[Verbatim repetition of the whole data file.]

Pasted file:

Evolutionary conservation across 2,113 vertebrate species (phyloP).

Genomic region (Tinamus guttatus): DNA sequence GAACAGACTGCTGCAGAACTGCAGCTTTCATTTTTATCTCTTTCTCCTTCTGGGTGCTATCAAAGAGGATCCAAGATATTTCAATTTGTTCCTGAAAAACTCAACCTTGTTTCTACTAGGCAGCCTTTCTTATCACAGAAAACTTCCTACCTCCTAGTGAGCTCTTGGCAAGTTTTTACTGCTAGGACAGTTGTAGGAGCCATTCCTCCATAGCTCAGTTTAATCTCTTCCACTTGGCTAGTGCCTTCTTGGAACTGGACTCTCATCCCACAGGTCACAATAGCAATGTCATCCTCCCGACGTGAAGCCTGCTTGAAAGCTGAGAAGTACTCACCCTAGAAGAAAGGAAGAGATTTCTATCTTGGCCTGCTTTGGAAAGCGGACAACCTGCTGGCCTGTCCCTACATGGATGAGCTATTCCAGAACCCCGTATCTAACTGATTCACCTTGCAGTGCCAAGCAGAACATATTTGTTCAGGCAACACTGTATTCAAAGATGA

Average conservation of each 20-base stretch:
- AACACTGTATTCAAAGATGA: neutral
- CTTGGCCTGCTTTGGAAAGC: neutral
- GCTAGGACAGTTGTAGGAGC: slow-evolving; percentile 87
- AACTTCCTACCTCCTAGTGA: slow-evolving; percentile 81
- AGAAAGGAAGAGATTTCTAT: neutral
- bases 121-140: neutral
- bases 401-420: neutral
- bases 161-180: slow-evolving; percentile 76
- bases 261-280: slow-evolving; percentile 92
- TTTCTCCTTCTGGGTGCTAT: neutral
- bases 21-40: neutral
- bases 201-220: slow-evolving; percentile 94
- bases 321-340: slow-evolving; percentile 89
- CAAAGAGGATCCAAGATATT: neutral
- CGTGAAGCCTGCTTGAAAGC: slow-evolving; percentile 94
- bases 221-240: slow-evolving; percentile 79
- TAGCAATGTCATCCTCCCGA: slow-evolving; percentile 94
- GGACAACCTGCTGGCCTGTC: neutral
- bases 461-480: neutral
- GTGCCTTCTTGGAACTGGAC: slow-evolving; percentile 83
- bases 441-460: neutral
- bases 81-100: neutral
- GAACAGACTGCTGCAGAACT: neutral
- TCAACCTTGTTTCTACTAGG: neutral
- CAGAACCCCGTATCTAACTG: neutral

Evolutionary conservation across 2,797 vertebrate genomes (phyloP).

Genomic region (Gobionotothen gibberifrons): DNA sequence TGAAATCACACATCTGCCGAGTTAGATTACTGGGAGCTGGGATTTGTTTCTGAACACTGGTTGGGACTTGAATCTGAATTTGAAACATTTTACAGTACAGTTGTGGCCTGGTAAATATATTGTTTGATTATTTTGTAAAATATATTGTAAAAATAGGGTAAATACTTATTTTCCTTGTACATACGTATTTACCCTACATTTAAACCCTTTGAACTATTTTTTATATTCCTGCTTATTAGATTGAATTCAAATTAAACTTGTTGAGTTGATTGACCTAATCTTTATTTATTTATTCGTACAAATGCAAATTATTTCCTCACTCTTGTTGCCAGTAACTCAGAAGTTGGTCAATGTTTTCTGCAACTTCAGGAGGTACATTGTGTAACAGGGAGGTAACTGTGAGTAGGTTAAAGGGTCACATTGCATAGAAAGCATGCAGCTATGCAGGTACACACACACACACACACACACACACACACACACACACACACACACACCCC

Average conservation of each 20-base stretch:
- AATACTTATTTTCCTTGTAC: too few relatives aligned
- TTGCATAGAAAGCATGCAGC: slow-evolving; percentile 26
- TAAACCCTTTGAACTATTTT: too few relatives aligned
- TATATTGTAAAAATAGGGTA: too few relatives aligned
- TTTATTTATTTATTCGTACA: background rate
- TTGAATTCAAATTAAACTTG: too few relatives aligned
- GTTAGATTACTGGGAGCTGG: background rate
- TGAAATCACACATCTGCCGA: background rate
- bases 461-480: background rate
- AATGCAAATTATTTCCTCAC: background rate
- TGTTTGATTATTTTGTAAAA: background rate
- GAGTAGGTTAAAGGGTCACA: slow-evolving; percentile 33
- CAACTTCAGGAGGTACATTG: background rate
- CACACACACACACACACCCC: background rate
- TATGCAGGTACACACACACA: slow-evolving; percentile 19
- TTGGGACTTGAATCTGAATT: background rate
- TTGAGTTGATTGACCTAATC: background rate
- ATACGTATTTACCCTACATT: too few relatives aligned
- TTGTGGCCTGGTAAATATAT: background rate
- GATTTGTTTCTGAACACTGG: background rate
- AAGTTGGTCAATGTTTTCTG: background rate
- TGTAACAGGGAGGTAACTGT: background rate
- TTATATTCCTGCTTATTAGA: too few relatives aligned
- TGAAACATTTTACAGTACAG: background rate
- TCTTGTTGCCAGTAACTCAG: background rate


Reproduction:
Evolutionary conservation across 2,113 vertebrate species (phyloP).

Genomic region (Tinamus guttatus): DNA sequence GAACAGACTGCTGCAGAACTGCAGCTTTCATTTTTATCTCTTTCTCCTTCTGGGTGCTATCAAAGAGGATCCAAGATATTTCAATTTGTTCCTGAAAAACTCAACCTTGTTTCTACTAGGCAGCCTTTCTTATCACAGAAAACTTCCTACCTCCTAGTGAGCTCTTGGCAAGTTTTTACTGCTAGGACAGTTGTAGGAGCCATTCCTCCATAGCTCAGTTTAATCTCTTCCACTTGGCTAGTGCCTTCTTGGAACTGGACTCTCATCCCACAGGTCACAATAGCAATGTCATCCTCCCGACGTGAAGCCTGCTTGAAAGCTGAGAAGTACTCACCCTAGAAGAAAGGAAGAGATTTCTATCTTGGCCTGCTTTGGAAAGCGGACAACCTGCTGGCCTGTCCCTACATGGATGAGCTATTCCAGAACCCCGTATCTAACTGATTCACCTTGCAGTGCCAAGCAGAACATATTTGTTCAGGCAACACTGTATTCAAAGATGA

Average conservation of each 20-base stretch:
- AACACTGTATTCAAAGATGA: neutral
- CTTGGCCTGCTTTGGAAAGC: neutral
- GCTAGGACAGTTGTAGGAGC: slow-evolving; percentile 87
- AACTTCCTACCTCCTAGTGA: slow-evolving; percentile 81
- AGAAAGGAAGAGATTTCTAT: neutral
- bases 121-140: neutral
- bases 401-420: neutral
- bases 161-180: slow-evolving; percentile 76
- bases 261-280: slow-evolving; percentile 92
- TTTCTCCTTCTGGGTGCTAT: neutral
- bases 21-40: neutral
- bases 201-220: slow-evolving; percentile 94
- bases 321-340: slow-evolving; percentile 89
- CAAAGAGGATCCAAGATATT: neutral
- CGTGAAGCCTGCTTGAAAGC: slow-evolving; percentile 94
- bases 221-240: slow-evolving; percentile 79
- TAGCAATGTCATCCTCCCGA: slow-evolving; percentile 94
- GGACAACCTGCTGGCCTGTC: neutral
- bases 461-480: neutral
- GTGCCTTCTTGGAACTGGAC: slow-evolving; percentile 83
- bases 441-460: neutral
- bases 81-100: neutral
- GAACAGACTGCTGCAGAACT: neutral
- TCAACCTTGTTTCTACTAGG: neutral
- CAGAACCCCGTATCTAACTG: neutral

Evolutionary conservation across 2,797 vertebrate genomes (phyloP).

Genomic region (Gobionotothen gibberifrons): DNA sequence TGAAATCACACATCTGCCGAGTTAGATTACTGGGAGCTGGGATTTGTTTCTGAACACTGGTTGGGACTTGAATCTGAATTTGAAACATTTTACAGTACAGTTGTGGCCTGGTAAATATATTGTTTGATTATTTTGTAAAATATATTGTAAAAATAGGGTAAATACTTATTTTCCTTGTACATACGTATTTACCCTACATTTAAACCCTTTGAACTATTTTTTATATTCCTGCTTATTAGATTGAATTCAAATTAAACTTGTTGAGTTGATTGACCTAATCTTTATTTATTTATTCGTACAAATGCAAATTATTTCCTCACTCTTGTTGCCAGTAACTCAGAAGTTGGTCAATGTTTTCTGCAACTTCAGGAGGTACATTGTGTAACAGGGAGGTAACTGTGAGTAGGTTAAAGGGTCACATTGCATAGAAAGCATGCAGCTATGCAGGTACACACACACACACACACACACACACACACACACACACACACACACACCCC

Average conservation of each 20-base stretch:
- AATACTTATTTTCCTTGTAC: too few relatives aligned
- TTGCATAGAAAGCATGCAGC: slow-evolving; percentile 26
- TAAACCCTTTGAACTATTTT: too few relatives aligned
- TATATTGTAAAAATAGGGTA: too few relatives aligned
- TTTATTTATTTATTCGTACA: background rate
- TTGAATTCAAATTAAACTTG: too few relatives aligned
- GTTAGATTACTGGGAGCTGG: background rate
- TGAAATCACACATCTGCCGA: background rate
- bases 461-480: background rate
- AATGCAAATTATTTCCTCAC: background rate
- TGTTTGATTATTTTGTAAAA: background rate
- GAGTAGGTTAAAGGGTCACA: slow-evolving; percentile 33
- CAACTTCAGGAGGTACATTG: background rate
- CACACACACACACACACCCC: background rate
- TATGCAGGTACACACACACA: slow-evolving; percentile 19
- TTGGGACTTGAATCTGAATT: background rate
- TTGAGTTGATTGACCTAATC: background rate
- ATACGTATTTACCCTACATT: too few relatives aligned
- TTGTGGCCTGGTAAATATAT: background rate
- GATTTGTTTCTGAACACTGG: background rate
- AAGTTGGTCAATGTTTTCTG: background rate
- TGTAACAGGGAGGTAACTGT: background rate
- TTATATTCCTGCTTATTAGA: too few relatives aligned
- TGAAACATTTTACAGTACAG: background rate
- TCTTGTTGCCAGTAACTCAG: background rate